Today, the Government of Indonesia and the UN High Commissioner for Refugees have launched a joint effort to begin evacuating East Timorese displaced persons out of camps in West Timor back to East Timor. This is a welcome and positive first step, but further action is urgently needed. The displaced persons must be able to choose where they will go, they must be transported immediately to their destinations and received at their destination. The UN High Commisioner for Refugees and international humanitarian organizations must be involved in each step so that this process works. If the displaced persons are registered, the international organizations must be involved, and the process must meet their standards, their international standards.

As Secretary Albright made clear in Washington, and as Secretary of Defense William Cohen reiterated here in Jakarta last week, the United States recognizes that this is a critical moment in Indonesia's history. The most democratic MPR in Indonesia's history is now organizing itself and laying the groundwork for its operations. It will soon choose Indonesia's next President, and the new DPR will begin passing laws reflecting the democratic will of the Indonesian people.

The United States stands ready to support Indonesia's transition to democracy, which we hope and expect will soon produce the third largest democracy in the world. We look forward to working with a democratic Indonesia where civil society prospers, the rule of law thrives and accountability is standard practice. The consultations in East Timor, like Indonesia's recent national elections, should be regarded as another significant step toward democracy.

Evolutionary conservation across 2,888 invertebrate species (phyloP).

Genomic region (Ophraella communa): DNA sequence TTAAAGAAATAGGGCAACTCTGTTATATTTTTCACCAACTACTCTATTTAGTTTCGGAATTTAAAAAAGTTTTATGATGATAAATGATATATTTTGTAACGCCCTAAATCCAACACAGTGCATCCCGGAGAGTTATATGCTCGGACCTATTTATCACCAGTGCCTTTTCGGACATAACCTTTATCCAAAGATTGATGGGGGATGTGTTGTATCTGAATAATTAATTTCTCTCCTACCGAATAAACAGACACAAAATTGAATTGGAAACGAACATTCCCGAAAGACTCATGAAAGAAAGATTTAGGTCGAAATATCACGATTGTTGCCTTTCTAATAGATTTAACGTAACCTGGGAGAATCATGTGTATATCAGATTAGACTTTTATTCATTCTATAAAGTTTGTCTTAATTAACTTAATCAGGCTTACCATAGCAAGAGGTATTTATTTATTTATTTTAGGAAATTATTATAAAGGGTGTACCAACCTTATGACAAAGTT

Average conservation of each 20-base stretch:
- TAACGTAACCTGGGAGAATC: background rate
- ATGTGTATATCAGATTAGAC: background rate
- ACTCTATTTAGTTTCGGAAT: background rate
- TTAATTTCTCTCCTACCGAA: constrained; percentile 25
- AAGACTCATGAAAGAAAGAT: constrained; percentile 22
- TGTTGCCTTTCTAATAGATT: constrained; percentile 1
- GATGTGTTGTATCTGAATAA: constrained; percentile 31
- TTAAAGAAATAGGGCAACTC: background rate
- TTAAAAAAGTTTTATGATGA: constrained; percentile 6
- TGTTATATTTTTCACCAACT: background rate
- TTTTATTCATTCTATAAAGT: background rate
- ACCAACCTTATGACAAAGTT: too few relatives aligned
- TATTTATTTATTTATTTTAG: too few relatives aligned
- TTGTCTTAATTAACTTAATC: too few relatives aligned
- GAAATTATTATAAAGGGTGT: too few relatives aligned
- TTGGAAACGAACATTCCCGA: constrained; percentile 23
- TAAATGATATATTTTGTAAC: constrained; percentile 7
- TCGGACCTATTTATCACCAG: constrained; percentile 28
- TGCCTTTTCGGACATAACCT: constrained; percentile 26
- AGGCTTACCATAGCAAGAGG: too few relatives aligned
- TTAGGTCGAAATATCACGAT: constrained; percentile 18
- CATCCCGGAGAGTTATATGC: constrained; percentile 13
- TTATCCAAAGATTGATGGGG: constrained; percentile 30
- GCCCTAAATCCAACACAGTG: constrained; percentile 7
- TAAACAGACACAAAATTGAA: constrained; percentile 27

In urging these actions, I speak not as an unsympathetic critic, but as an Asian-American, who like you, has deep ties to this part of the world. My parents were born in South Korea, and like all of you, they experienced the pain of watching their homeland divided, and watching their country struggle toward a democratic transition. At stake in this crisis is not just the lives and safety of as many as 230,000 East Timorese people, but Indonesia's international reputation. I pledge my whole-hearted support, and that of my government, to the noble efforts of all Indonesians to bring their country into the new millennium as a democracy in which the human rights of all inhabitants are fully respected.